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Rights issues for retail shareholders

A rights issue is an invitation to existing shareholders to purchase additional shares in the company. Retail shareholders will then need to consider whether to invest more money to subscribe to the rights shares. This may pose a dilemma for those who may not be able to subscribe due to their financial situation, or who simply do not want to. If they do not take up the rights shares, there is potential dilution to the value of their shareholdings.

What should shareholders do when faced with rights issues and other fundraising activities?

  • Exercise your shareholder rights

    Shareholders are entitled to vote on some corporate actions. Certain fundraising activities require the approval of the minority shareholders. However, retail shareholders in Hong Kong seldom exercise their votes. Based on past fundraising activities that required the approval of minority shareholders, the voting rate was relatively low, while the approval rate was overwhelmingly high. A low voting rate is an indication that voting by minority shareholders may not be an effective gatekeeping tool.

    "Every vote counts" and retail shareholders should not overlook their voting power. If shareholders believe that the proposed corporate actions are not in line with overall shareholders' interests, they should cast their votes accordingly, and there will be a chance to veto fundraisings proposals that are not in line with the interests of the shareholders.

  • Reasons for fundraising

    In a rights issue, the company is obligated to disclose the purpose and the terms and conditions. Investors should evaluate if the company has a valid need to raise funds, and whether the reasons and the use of proceeds are being clearly outlined such that it will create value for the shareholders and the company. However, investors should not rest on what the company says alone, but to look into the company's history. If the company raises funds from the shareholders frequently, it is questionable.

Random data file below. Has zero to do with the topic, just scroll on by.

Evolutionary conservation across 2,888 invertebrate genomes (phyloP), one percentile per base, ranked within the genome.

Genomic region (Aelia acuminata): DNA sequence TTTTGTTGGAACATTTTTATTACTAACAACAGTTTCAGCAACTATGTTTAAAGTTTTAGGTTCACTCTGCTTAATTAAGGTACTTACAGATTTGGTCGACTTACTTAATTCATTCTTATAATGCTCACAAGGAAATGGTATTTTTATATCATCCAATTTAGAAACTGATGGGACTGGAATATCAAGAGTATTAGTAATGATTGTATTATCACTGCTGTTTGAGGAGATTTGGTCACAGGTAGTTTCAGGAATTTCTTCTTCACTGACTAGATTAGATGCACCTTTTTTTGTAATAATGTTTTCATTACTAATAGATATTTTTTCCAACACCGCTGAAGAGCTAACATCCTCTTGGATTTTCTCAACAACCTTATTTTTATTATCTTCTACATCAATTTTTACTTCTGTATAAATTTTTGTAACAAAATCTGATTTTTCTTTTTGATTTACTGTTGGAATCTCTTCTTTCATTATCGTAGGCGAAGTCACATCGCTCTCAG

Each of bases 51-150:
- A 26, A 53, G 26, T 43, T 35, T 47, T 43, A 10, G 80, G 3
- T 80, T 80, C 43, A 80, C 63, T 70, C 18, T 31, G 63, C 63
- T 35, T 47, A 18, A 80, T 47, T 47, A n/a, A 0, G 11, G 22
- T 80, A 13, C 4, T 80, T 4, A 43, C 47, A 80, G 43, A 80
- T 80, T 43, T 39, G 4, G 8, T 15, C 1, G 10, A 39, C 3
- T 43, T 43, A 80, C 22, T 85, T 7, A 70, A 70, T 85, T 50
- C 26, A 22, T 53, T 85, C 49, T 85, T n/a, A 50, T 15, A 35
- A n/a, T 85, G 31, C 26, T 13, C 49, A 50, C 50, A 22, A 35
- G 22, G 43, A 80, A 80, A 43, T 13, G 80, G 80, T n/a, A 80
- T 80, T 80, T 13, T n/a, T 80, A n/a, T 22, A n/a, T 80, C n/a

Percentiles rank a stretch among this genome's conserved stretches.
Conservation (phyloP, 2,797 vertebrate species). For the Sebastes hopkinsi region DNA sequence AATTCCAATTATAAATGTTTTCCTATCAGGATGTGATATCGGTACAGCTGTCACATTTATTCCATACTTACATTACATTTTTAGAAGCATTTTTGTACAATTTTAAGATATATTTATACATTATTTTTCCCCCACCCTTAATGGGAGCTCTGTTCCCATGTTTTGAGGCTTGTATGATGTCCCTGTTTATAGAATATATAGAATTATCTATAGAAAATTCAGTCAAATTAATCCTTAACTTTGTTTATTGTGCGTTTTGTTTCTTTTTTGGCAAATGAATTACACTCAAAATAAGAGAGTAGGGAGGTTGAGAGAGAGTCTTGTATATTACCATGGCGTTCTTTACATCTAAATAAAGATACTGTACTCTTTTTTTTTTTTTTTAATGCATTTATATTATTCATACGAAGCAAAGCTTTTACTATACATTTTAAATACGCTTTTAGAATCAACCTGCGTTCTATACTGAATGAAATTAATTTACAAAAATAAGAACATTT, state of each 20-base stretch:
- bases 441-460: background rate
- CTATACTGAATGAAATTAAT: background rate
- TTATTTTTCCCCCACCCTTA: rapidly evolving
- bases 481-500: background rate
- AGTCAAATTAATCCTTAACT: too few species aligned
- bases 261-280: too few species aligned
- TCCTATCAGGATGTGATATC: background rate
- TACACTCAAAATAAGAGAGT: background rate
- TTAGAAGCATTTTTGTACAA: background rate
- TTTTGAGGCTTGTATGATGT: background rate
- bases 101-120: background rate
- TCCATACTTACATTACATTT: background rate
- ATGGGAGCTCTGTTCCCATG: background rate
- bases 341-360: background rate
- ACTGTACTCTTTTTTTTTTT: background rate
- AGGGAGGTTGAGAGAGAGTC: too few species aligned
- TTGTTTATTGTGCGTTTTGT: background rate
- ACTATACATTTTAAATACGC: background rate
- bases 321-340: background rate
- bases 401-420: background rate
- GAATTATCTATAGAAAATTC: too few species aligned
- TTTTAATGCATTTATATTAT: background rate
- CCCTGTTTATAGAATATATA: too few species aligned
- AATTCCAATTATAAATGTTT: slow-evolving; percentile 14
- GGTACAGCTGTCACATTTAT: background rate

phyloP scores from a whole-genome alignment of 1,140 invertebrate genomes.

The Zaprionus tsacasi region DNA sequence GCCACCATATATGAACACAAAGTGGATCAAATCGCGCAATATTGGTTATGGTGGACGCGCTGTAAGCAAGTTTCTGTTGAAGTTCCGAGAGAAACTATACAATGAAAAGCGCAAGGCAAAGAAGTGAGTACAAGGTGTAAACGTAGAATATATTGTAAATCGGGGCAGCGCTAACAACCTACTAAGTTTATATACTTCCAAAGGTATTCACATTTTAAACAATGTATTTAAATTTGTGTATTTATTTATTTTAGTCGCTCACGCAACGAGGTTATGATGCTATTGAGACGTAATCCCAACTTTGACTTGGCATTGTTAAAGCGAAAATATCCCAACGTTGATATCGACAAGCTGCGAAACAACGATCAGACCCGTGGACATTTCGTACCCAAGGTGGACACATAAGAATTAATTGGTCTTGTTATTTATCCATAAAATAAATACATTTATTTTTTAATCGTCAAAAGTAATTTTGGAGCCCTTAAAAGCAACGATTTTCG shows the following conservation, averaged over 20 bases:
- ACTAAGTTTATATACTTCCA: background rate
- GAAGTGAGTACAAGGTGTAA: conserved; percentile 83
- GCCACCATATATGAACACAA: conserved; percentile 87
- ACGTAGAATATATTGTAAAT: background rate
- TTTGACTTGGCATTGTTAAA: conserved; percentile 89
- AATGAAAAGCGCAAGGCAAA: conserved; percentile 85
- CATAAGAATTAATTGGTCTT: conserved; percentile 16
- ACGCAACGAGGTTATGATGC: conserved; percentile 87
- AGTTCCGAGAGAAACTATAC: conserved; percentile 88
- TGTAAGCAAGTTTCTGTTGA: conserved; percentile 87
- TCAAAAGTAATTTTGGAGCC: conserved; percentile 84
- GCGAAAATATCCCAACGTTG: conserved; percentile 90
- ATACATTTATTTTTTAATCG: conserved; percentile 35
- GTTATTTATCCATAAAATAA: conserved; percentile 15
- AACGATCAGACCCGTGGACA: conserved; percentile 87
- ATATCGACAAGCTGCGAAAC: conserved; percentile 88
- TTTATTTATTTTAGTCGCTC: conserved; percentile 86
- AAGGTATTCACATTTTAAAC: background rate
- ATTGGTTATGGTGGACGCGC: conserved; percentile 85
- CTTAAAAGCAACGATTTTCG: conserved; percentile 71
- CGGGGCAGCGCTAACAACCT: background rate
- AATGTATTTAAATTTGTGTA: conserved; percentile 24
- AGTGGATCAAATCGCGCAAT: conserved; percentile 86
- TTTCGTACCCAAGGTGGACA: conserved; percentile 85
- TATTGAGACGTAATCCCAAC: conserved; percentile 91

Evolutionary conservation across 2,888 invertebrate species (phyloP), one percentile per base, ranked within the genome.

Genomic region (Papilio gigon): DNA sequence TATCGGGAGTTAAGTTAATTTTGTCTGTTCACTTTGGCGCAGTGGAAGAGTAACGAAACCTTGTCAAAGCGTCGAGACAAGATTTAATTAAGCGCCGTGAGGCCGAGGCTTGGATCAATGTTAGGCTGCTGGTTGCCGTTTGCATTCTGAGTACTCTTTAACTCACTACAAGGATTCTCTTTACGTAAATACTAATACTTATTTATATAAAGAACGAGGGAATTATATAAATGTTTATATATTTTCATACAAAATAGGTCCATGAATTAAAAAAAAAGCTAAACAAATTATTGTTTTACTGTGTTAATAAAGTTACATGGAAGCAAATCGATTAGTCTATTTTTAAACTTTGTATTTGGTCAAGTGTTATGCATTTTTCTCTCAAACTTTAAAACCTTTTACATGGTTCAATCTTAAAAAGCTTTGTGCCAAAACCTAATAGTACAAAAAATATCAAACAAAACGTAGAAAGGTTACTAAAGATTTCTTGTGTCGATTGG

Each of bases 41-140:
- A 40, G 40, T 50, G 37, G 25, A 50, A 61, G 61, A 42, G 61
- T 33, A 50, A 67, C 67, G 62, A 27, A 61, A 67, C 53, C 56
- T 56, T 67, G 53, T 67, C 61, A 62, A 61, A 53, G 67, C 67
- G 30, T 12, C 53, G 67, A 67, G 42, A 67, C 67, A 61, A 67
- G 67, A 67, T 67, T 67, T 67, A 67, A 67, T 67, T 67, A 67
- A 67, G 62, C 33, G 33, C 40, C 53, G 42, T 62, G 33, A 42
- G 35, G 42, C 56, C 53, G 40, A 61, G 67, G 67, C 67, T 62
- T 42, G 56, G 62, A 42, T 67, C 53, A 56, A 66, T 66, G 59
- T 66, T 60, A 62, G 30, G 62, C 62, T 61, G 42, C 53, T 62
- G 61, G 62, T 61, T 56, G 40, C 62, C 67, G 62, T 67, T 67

Shareholders need to look into the company fundamentals such as its earning, quality of assets and business prospects. If the company makes losses consecutively for years, or if it does not have any valuable assets, shareholders should rethink whether to increase their investments or exit.

  • Choices available to shareholders

    In a rights issue, the shareholders can sell the rights in the market. While open offers are similar to rights issues, the major difference is that open offers do not cater for trading of the rights in the market.

    The shareholders require additional funds to subscribe to the rights. If the shareholders do not subscribe to the rights shares, the value of their shareholdings will be diluted. Rights issues at a high ratio and deep discounts have larger dilutive effect. If shareholders do not want to take up the rights shares and do not want their shareholding to be diluted, they can choose to exit.


27 October 2017